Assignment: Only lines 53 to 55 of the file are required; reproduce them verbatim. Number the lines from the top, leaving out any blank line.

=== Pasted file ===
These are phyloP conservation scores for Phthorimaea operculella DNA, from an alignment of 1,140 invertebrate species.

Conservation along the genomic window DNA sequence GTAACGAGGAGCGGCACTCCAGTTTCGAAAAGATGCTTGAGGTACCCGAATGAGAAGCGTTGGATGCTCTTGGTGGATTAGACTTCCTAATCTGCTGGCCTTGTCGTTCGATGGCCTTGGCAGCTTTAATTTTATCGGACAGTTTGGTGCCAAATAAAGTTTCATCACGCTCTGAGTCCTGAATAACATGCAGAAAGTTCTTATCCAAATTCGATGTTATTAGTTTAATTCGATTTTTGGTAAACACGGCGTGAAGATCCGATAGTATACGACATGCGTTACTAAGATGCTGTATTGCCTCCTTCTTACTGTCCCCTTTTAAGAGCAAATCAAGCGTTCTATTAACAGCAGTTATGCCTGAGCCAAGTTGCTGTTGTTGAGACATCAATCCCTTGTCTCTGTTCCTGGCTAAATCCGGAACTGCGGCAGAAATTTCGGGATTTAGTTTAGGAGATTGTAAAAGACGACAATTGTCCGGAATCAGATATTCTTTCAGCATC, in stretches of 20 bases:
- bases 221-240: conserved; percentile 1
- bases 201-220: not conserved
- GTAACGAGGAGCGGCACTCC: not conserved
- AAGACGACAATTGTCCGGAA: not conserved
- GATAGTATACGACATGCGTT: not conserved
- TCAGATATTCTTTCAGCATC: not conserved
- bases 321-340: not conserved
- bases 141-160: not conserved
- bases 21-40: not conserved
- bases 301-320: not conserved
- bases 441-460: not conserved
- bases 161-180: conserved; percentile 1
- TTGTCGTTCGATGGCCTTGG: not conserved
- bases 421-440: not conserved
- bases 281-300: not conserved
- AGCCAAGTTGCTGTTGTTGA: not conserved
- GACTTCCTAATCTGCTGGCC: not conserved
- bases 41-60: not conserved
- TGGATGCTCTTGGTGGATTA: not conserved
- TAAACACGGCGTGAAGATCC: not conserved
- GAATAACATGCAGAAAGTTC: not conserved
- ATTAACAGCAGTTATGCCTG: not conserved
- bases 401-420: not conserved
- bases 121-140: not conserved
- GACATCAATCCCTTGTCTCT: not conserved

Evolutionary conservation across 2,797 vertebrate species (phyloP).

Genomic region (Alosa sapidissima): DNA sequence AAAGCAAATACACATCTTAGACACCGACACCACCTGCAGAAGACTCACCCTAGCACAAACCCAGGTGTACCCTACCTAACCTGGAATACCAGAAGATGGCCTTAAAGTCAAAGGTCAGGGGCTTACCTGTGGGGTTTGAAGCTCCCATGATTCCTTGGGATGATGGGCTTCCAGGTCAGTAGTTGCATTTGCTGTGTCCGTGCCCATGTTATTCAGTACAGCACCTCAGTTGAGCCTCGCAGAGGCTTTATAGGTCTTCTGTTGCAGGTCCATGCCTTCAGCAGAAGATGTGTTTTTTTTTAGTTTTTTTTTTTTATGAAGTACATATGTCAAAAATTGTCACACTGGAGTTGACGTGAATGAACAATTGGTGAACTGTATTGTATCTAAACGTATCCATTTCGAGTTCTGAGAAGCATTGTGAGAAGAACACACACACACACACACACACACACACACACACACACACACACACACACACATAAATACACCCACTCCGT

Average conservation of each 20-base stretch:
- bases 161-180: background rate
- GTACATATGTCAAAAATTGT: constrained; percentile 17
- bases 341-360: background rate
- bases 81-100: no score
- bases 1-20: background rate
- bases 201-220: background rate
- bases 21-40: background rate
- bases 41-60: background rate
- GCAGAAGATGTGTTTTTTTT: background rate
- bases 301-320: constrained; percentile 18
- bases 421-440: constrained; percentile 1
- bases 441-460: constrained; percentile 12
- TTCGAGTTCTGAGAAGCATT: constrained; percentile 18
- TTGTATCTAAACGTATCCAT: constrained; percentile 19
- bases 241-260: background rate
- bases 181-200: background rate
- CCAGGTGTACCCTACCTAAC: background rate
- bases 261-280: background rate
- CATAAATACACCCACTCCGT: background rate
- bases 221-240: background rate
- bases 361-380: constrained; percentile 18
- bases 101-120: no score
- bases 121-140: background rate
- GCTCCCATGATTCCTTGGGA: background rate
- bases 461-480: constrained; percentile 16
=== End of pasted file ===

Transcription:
- bases 121-140: background rate
- GCTCCCATGATTCCTTGGGA: background rate
- bases 461-480: constrained; percentile 16